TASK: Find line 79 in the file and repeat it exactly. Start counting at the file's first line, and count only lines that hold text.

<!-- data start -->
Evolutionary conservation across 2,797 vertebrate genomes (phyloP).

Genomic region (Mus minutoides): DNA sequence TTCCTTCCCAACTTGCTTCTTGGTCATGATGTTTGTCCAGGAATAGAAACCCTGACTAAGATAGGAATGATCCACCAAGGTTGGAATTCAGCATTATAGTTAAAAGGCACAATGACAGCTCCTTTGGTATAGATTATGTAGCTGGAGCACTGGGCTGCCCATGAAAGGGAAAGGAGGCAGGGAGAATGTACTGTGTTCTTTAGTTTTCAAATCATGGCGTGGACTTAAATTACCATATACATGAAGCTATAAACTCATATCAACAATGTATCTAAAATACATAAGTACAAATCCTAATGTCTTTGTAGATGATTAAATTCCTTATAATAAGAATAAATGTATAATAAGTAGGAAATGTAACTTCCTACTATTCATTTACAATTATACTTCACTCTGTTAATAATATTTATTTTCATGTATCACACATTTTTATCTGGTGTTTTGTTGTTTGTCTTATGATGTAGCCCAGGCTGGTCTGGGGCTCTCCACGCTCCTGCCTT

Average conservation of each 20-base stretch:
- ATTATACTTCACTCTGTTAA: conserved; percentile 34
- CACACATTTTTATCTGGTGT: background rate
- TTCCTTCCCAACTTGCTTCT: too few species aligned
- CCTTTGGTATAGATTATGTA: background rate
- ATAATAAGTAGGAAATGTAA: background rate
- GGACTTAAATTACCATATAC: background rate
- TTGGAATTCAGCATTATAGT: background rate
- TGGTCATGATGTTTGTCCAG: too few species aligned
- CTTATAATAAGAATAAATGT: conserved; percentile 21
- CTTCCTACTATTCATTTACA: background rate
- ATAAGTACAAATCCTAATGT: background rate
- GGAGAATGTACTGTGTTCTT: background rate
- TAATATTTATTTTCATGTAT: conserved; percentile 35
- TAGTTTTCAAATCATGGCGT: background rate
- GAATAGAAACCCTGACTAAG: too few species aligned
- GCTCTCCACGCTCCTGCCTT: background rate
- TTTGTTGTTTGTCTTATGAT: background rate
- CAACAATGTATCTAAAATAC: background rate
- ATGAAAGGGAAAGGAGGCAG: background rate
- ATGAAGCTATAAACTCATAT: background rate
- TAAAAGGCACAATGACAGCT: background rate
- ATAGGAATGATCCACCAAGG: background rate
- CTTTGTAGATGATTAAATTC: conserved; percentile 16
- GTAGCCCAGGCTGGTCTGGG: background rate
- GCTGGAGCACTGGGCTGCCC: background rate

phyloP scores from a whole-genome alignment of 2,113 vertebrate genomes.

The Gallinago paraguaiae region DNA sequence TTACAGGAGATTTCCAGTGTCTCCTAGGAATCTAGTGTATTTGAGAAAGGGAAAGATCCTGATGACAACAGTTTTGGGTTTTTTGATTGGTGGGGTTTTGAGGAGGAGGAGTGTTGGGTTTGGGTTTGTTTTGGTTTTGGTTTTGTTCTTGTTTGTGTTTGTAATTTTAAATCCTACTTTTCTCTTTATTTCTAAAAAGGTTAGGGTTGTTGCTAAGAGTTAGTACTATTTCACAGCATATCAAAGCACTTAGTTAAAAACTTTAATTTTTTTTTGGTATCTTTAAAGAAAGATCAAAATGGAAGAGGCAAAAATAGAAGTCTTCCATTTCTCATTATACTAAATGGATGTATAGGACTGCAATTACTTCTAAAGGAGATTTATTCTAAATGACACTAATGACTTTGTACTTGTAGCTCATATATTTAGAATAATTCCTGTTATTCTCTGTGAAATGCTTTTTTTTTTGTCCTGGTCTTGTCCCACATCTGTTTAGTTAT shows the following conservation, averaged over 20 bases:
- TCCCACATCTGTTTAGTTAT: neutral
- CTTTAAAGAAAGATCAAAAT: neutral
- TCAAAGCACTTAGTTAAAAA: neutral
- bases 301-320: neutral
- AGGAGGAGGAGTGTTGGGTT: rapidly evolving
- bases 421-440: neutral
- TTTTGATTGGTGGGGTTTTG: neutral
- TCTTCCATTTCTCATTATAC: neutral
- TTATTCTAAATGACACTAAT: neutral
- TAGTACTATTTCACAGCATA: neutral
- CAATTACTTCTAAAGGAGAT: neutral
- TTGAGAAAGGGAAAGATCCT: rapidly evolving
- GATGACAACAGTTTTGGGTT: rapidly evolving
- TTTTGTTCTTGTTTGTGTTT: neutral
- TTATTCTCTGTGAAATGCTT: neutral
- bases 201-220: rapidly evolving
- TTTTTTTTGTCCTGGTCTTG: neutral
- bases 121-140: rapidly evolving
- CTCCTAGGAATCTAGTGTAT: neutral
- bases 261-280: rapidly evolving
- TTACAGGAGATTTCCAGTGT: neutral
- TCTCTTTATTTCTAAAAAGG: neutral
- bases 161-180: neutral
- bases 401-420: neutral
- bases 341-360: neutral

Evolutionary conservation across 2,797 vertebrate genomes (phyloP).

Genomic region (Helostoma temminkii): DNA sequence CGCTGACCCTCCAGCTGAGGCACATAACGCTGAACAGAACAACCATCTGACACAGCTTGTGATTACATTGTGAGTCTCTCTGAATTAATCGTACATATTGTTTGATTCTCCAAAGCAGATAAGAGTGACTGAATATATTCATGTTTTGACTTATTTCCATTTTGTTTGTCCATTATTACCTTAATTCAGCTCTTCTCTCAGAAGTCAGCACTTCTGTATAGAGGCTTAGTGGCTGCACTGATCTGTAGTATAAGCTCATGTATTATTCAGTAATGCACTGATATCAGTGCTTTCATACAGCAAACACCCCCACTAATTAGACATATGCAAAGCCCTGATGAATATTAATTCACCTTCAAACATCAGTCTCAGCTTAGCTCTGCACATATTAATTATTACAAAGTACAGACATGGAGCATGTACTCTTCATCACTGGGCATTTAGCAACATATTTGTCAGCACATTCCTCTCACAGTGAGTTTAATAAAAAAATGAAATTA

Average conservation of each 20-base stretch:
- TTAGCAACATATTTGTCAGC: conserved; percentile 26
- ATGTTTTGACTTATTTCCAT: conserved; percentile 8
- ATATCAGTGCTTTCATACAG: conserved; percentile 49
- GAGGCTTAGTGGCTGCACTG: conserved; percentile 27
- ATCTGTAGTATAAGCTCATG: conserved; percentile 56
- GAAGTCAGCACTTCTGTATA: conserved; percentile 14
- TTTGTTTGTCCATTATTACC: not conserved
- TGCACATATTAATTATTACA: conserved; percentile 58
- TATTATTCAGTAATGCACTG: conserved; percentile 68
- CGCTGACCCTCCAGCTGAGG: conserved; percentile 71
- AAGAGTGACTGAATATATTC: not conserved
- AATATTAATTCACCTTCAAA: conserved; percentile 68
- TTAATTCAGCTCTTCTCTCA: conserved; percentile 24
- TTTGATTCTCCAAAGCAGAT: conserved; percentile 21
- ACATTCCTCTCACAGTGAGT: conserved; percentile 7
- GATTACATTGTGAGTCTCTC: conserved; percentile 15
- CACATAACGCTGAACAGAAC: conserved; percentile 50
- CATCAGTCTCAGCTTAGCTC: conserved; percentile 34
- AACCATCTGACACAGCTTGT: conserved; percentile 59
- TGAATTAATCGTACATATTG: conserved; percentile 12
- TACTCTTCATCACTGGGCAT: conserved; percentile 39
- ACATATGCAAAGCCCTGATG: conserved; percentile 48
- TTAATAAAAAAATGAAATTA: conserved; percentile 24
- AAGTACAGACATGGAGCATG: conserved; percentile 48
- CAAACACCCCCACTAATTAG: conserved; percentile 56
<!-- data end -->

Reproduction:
- TACTCTTCATCACTGGGCAT: conserved; percentile 39